My obsession with porchetta began many years ago while shooting in Italy for a show called “The Five Star Hotels of Italy”. Tough, I know, but somebody had to do it. Working on the streets of Rome, Fiuggi, Naples and Amalfi a popular street food seemed to be porchetta—an entire pig, boned, stuffed with herbs, rolled and slow roasted until fork tender served on a bun. I grabbed a porchetta sandwich while shooting a festival of the grape harvest somewhere between Amalfi and Ravello. Delicious but we had to shoot. The moment lost…
…Until last fall while visiting Los Alamos and eating at Bell Street Farm. On their menu is a porchetta sandwich. One bite and the memories came flooding back. Of course, this being California in the early 21st century their porchetta was a thick slice seared to a crisp and served with an apple jicama slaw and a house mayo. My mouth was doing the happy dance.
Driving back through the incredibly beautiful countryside, my mind drifted to porchetta then to my love of the exalted pig, then to a full-fledged obsession with porchetta. As anyone who knows me will tell you, when an obsession seizes me the only way to exorcize the demon is to create it and when perfected, share it…with people who understand one’s passion. And that my friends, is how the porchetta fest was born.
The first step was to find a recipe. This took about a day of wandering the web. Pork belly only—no. Tenderloin wrapped in pork belly—a bit too dry before it attained the perfect crisp. Finally a combo of inspiration resulted in the best test run. I even recreated Bell Farms sandwich.
For the porchetta fest I replicated my test run porchetta on a slightly grander scale: 15 lbs. of pork belly and 11 ½ lbs. of a bone in half loin since I couldn’t find a butcher that sold half a pig.
Now was the time to celebrate and celebrate we did. My house was filled with some of my favorite food-ophiles who suffer cibophilia.
The bottom picture of this collage includes bestest of the bestest (foreground from left to right) Tanaya of Tanaya’s Table; Corey of Miss Foodie Problems; Katie and Dorothy of Shockingly Delicious, Lidia and Christina of Christina’s Cucina; Cathy of She Paused for Thought. Back row: Valentina’s significant other, Luci of Luci’s Morsels; Greg of Sippity Sup and Valentina of Cooking on the Weekends.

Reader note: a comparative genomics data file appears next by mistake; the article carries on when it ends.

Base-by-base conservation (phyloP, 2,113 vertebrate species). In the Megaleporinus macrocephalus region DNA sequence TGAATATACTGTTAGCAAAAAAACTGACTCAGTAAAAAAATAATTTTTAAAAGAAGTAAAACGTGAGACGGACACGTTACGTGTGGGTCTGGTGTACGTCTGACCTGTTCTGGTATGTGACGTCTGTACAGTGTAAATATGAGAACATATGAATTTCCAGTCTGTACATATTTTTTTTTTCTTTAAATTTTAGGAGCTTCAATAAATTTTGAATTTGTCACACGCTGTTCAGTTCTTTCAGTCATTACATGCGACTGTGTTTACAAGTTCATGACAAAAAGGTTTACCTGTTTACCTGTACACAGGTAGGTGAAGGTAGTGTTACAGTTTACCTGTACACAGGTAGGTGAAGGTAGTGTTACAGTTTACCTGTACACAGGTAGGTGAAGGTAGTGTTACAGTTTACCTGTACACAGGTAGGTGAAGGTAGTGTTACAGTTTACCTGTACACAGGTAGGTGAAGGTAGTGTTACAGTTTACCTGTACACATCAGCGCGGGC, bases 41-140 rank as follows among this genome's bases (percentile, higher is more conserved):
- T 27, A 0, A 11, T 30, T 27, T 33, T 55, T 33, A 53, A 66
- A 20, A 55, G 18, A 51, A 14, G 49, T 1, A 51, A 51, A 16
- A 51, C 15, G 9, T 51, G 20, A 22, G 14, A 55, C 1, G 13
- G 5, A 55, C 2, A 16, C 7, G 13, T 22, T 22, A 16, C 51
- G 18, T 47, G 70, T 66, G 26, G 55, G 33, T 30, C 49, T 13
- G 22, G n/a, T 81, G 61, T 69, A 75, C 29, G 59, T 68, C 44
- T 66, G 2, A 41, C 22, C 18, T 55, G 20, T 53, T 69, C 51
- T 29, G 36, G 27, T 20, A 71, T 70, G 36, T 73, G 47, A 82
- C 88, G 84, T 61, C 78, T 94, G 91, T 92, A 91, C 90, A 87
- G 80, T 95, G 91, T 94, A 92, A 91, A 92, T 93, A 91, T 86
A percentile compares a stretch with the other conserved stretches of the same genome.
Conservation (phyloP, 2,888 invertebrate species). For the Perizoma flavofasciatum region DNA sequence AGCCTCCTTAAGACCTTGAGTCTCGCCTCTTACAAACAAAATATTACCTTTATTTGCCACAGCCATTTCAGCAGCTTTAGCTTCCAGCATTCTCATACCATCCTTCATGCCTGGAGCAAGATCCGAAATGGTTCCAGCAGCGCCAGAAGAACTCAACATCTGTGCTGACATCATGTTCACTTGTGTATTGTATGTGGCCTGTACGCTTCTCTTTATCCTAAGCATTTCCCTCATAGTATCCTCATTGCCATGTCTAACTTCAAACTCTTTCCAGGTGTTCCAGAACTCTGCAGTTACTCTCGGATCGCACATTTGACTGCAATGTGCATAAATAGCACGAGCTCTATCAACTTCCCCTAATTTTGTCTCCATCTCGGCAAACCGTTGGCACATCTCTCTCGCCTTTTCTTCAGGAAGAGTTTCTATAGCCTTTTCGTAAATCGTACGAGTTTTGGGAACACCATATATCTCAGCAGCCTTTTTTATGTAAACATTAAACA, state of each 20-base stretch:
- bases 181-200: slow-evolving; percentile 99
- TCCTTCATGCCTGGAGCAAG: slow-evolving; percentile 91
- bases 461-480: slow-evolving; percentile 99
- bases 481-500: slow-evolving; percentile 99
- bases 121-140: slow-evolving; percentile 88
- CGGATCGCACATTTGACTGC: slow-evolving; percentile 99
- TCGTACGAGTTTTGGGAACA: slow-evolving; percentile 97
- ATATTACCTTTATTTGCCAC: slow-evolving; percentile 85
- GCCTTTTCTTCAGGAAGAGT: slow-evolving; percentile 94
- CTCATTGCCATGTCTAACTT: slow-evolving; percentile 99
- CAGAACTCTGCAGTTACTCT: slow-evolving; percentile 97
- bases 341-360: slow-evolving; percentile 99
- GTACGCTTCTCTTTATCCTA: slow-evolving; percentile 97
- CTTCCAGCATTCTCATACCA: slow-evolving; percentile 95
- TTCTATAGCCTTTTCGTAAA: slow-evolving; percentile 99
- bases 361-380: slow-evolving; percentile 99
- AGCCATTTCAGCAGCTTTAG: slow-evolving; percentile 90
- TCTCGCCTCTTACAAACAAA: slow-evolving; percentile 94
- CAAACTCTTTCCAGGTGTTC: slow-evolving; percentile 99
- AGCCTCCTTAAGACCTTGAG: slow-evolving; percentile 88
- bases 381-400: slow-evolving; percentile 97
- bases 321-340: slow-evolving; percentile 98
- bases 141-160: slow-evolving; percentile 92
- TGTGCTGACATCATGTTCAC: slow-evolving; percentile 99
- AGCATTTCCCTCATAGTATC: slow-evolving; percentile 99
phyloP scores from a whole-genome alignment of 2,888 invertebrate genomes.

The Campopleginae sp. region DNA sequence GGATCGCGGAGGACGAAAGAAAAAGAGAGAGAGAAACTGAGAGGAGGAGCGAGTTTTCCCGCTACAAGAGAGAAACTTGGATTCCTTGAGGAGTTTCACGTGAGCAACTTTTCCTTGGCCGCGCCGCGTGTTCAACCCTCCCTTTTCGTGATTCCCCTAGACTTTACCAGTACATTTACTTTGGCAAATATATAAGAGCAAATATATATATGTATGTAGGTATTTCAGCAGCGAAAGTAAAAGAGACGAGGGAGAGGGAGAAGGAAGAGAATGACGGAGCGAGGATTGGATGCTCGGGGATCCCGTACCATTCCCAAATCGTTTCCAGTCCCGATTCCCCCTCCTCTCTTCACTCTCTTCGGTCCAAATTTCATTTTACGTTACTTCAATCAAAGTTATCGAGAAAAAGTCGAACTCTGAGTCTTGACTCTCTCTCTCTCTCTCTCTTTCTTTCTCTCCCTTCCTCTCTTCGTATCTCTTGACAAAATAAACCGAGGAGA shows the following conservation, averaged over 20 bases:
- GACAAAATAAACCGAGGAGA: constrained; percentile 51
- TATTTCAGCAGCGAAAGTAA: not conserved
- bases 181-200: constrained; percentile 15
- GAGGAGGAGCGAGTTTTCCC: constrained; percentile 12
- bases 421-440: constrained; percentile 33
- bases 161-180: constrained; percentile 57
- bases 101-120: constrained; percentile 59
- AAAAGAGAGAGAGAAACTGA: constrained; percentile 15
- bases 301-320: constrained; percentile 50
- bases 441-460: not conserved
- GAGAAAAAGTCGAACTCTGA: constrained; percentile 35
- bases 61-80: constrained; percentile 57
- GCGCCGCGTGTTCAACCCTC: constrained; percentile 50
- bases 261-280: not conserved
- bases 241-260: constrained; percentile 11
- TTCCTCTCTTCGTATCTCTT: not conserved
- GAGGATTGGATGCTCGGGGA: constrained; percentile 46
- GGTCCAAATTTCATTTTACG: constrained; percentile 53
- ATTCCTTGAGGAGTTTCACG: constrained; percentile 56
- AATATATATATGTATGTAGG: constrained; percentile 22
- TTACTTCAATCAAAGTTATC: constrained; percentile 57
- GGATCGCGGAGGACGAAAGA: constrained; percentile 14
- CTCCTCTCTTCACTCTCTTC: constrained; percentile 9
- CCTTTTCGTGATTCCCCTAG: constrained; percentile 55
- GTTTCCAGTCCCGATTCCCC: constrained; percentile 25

Everyone grabbed a plate and a seat and then it happened, the sound every cook recognizes as the biggest compliment, the room fell silent, a sure sign that all were eating and enjoying.
Some fun videos of the festivities.
- 2-3 lbs. boneless pork loin
- 2-3 lbs. pork belly skin on (buy pork loin first and then bring it to the butcher and buy a piece that is long enough for cover loin)
- 8 cloves garlic sliced
- 4 T fennel seeds
- 2-3 T red pepper flakes
- 3 T fresh rosemary finely chopped
- 3T fresh sage finely chopped
- Zest of one orange
- Zest of one lemon
- Baking soda
- Kosher salt lots
- Place fennel seeds and red pepper flakes in sauté pan and toast until aromatic. Cool and then grind.
- Place the pork loin on the cutting board starting at the bottom of the loin make a lengthwise slice about 2 inches from the bottom. Continue cutting while rolling the loin from the top away from the cut as if unraveling a rolled towel. Continue until you have a flat piece of loin. Salt and pepper each side of the sliced loin. Place on wire rack while you proceed to the next step.
- Place pork belly on cutting board skin side down. With a very sharp knife score the flesh with diagonal slices.
- Flip pork belly over so the skin side is facing you. Sprinkle baking soda on the skin in a thin layer. Rub the baking soda all over the skin so there is a thin even coat.
- With a sharp knife diagonally score the skin. Then with a tip of a sharp knife poke holes into the skin. (Make sure your hands are grease free.) Then with the jagged side of a meat mallet pound skin with about 15 good, hard whacks. Don’t be gentle. Flip pork belly over so the meat side is facing you and whack the meaty side with 10-15 good hard whacks.
- With meat side facing you salt the meat. In an even layer spread ground fennel and red pepper, rosemary, sage, garlic and zests. Place pork loin on top of the seasoned pork belly.
- Roll pork belly over the loin and tie with twine so that the roll is secure.
- Put the roll in a rimmed roasting pan and place in the refrigerator. Allow to stay in refrigerator uncovered for 1-2 days. This gets the skin dry so it will be super crunchy when cooked.
- On the day of baking remove uncooked porchetta from frig and bring to room temp. About 2 hours.
- Place porchetta in a 500 degrees and roast for 30 minutes. Reduce heat to 300 and continue roasting for 2 hours. If skin isn’t crispy enough crank up the oven to 500 and let the skin get a beautiful crunchy golden brown. Let the roast rest for half an hour.
- Slice and serve on a roll.